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I did some horse trading as Dad used to say. I traded a rifle for an old Colt SAA. Somewhere in the emails I missed that the hammer will not stay back on full cock. It would not of been a deal breaker even if I did realize it.
I took it apart today as soon as I got it unrapped. I took my needle file and tried to make a notch. It was obvious that someone has tried this before as there are signs of file marks before mine. Lots of clean steel all around the blueing.

Who can weld up and make some notches that will last? I believe what I have done is temp at best and will not trust it to last. I want it fixed so I have faith in it with live ammo.

Thanks for pointing me twars a good Colt gunsmith.
 

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For future reference, those notches are stoned, not filed and done to a specific angle and depth. What does the sear on the trigger look like ? I'll bet the problem started with a broken or worn trigger sear. Send the gun tio Jim Martin or Lever Action Bill and let them sort it out. Both have the means to rebuild the hammer if needed. The hammer may be able to be salvaged without welding depending on how deep you filed the notch.
 

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I just raised my hammer re-build price to $200 after a man traveled all the way from Billings, MT to hand me two of his SAA’s to repair the hammers.

It’s the least “funnest” part of smithing I do - but I will admit seeing some of the old Colts is worth it.

The hammer needs hand-filed, in and out, in and out as to not change the sear spacing dimensions, then honed (I like the word polished better) and finally re-hardened to glass-like hardness.
 

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Peacemaker Specialist.com. Check out Eddie Janis website. Learn what is involved.. then make your decision on who you want to do it. You can get it good but not fast or you can get it fast but not good.
 

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I did some horse trading as Dad used to say. I traded a rifle for an old Colt SAA. Somewhere in the emails I missed that the hammer will not stay back on full cock. It would not of been a deal breaker even if I did realize it.
I took it apart today as soon as I got it unrapped. I took my needle file and tried to make a notch. It was obvious that someone has tried this before as there are signs of file marks before mine. Lots of clean steel all around the blueing.

Who can weld up and make some notches that will last? I believe what I have done is temp at best and will not trust it to last. I want it fixed so I have faith in it with live ammo.

Thanks for pointing me twars a good Colt gunsmith.
Whoever you chose to do this job, in general it would be best to send the hammer, trigger, and entire gun. The trigger sear may also need some rebuilding. The safety cock must be checked for firing pin clearance, the half cock position should leave a chamber almost centered within the gate channel. Also when the hammer is drawn back SLOWLY, the bolt should drop onto the lead-in groove, and as the hammer comes back further (SLOWLY), the trigger sear should engage the full cock notch as the cylinder is also being secured by the lock bolt. On this last sequence, slight differences on the cylinder ratchet may allow this hammer cocking/cylinder lockup to perform well on one chamber, but on other chambers the cylinder can lock before the hammer reaches full cock position. So that full cock notch must be finish-filed to accommodate all chambers (all cylinder positions) at the time of lockup.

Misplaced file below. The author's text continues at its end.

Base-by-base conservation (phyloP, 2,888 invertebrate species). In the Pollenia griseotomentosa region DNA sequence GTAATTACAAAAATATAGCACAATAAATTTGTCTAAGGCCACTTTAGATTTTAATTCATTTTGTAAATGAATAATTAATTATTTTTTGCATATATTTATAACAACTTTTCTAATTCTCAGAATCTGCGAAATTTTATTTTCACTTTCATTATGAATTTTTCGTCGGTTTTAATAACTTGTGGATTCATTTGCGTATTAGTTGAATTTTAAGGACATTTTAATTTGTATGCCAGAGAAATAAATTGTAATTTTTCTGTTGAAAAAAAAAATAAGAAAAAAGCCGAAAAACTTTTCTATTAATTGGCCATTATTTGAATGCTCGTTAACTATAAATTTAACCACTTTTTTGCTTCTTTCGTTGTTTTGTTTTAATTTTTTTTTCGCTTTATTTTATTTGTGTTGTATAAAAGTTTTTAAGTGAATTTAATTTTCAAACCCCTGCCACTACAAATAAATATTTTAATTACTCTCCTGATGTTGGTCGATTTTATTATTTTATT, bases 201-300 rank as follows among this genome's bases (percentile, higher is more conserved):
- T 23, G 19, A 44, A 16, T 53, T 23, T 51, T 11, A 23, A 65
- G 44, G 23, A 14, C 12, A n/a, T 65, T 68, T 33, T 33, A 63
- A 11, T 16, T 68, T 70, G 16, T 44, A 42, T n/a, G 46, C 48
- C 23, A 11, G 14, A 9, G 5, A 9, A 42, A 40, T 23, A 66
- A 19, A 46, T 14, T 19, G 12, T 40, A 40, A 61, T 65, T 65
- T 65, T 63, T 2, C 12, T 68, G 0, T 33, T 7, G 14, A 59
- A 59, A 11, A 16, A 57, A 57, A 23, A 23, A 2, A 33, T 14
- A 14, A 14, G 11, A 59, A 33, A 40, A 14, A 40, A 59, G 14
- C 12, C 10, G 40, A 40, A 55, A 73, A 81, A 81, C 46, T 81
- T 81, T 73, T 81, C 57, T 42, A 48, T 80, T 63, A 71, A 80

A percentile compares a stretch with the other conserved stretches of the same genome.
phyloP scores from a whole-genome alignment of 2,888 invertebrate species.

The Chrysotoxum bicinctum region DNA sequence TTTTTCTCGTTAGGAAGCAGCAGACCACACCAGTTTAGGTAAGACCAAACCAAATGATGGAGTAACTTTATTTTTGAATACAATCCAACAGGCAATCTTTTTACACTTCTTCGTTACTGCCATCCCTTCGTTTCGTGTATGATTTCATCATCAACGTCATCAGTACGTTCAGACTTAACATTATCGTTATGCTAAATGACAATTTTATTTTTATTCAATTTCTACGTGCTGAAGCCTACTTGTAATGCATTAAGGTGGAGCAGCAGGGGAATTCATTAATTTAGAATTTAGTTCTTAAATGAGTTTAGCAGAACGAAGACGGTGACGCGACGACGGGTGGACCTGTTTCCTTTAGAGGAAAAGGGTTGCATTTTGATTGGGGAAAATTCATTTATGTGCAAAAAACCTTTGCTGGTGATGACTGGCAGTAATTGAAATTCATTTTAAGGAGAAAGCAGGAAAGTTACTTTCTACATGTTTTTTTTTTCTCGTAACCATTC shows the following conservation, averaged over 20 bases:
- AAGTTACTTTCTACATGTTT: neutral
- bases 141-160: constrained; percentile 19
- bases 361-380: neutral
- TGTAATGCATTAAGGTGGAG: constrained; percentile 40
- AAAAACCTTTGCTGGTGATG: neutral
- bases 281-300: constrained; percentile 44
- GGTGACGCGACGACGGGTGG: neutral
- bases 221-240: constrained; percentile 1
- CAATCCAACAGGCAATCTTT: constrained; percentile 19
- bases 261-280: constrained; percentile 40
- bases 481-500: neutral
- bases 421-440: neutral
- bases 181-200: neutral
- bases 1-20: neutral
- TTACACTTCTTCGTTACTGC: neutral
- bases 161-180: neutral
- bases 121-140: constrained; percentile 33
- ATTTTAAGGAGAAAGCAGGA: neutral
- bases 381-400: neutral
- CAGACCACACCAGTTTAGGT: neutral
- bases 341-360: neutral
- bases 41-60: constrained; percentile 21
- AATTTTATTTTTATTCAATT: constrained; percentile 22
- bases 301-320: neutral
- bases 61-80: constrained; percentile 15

I emphasize SLOWLY, because drawing back the hammer quickly to full cock can give the false indication that the cylinder/lock bolt/hammer full cock timing is all correct.

The person who does the work may have to also have to adjust the lock bolt timing to get everything right.

One other thing of importance, I personally do not like the concept of casehardening those hammer notches. An alloy rod can be used that provides adequate TOUGHNESS, not Rockwell C-65 hardness. Case hardened notches are very hard to adjust, making a file "Zing" across them. Case hardened notches also are more likely to result in brittle failure. The harder a steel becomes, the more brittle it is.

Mailing the entire gun to the experienced gun smith in this type of repair is a major imposition, I know! But when the work is completed, its done! And it's all done correctly.

BTW, a word to the wise, with BISLEYS it is imperative to send the entire gun for hammer/trigger work. A Bisley is not tolerant of hammer notch positions.
 

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Discussion Starter #10
I had a great conversation with Jim Martin today. I'm not sure how long I kept him away from his workbench but I really enjoyed shooting the sh#t with him. Looks like my old Colt will be in good hands.
 

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I had a great conversation with Jim Martin today. I'm not sure how long I kept him away from his workbench but I really enjoyed shooting the sh#t with him. Looks like my old Colt will be in good hands.
None better.

I've got another one going out to Jim in a few weeks.

Best regards,
 
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